Cycling or Running: Which Is Better for Your Health?

Cycling Running

For people looking to get into better shape, feel healthier, and extend their quality of life as they age, cycling and running are both great options. Science has consistently proven the benefits of extended cardiovascular exercise and both of these activities fit the bill.

However, there are important differences between cycling and running that you should consider when designing your exercise program. Depending on your situation in life, your preferences, and your health status, one might be preferable to the other.

In the Suburbs

For those of us living in the suburbs, it’s likely there is a designated path or trail nearby your home. Cycling and running are most safely performed in areas where little or no traffic threatens safety, and a trail is a perfect location.

If you are considering cycling or running on streets, consider choosing locations where there are fewer cars such as through quiet neighborhoods or on side streets. Some suburban areas are more bike and pedestrian-friendly than others, so you should use your best judgment in deciding where to get your exercise.

Overall, cycling is generally safer in the suburbs than more densely populated areas of cities.

In the City

City life, for all its advantages in convenience and being “close to the action”, carries its own setbacks – particularly as it pertains to cycling. Reports show that cyclists in the city risk injury from cars trying to use the same lane.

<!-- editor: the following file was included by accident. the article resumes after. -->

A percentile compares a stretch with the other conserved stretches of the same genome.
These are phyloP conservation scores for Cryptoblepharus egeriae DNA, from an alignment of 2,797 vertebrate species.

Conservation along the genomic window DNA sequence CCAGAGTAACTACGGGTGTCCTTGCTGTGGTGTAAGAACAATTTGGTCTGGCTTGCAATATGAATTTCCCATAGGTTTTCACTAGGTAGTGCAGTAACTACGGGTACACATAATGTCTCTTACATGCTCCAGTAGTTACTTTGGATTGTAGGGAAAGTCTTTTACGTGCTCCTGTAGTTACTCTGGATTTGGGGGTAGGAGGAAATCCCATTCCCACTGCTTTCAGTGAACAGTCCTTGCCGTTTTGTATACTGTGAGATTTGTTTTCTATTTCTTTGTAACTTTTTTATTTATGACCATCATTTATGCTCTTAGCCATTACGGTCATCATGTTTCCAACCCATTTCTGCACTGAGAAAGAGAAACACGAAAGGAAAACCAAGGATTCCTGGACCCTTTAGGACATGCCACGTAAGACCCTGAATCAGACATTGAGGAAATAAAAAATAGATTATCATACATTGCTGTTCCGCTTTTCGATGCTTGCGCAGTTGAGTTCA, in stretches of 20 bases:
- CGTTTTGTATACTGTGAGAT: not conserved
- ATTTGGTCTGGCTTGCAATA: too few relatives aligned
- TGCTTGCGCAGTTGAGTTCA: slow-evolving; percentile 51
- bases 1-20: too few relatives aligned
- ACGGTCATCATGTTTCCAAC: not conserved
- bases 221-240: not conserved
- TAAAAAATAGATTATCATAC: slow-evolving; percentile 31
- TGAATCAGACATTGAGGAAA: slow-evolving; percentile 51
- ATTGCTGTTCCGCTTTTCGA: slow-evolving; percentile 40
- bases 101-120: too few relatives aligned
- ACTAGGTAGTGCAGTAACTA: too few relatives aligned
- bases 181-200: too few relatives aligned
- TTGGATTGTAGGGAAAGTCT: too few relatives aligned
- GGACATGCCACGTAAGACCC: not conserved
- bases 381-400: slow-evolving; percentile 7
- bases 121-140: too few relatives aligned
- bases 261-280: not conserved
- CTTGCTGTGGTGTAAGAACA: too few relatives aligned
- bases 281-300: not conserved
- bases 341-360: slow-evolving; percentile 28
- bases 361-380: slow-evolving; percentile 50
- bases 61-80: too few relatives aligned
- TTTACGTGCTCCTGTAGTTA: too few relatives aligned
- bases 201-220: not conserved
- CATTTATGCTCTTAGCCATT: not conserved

Dense bumper-to-bumper traffic is common in cities, and aggravated drivers can often give in to fits of road rage, both of which are bad news for vulnerable cyclists potentially matched up with a multi-ton vehicle of steel.

For this reason, running is generally preferable to cycling in urban areas. For both runners and cyclists, always wear brightly colored clothing during times of limited visibility like at night.

Risk of Injury

Runners are generally at a higher risk of injury than cyclists because of the nature of the movements. The constant pounding against pavement can contribute to a variety of injuries for runners, particularly for those with poor mechanics or the elderly.

For this reason, many physical therapists recommend their patients undergoing rehabilitation from an injury to renew their physical exercise with cycling rather than running. Injuries to the feet and knees are quite common for runners.

Both running and cycling are ideal ways to get your cardio in daily. Whichever you choose, always make sure you are wearing appropriate protective gear like helmets in the case of cycling and practicing good judgment about where to ride or run.

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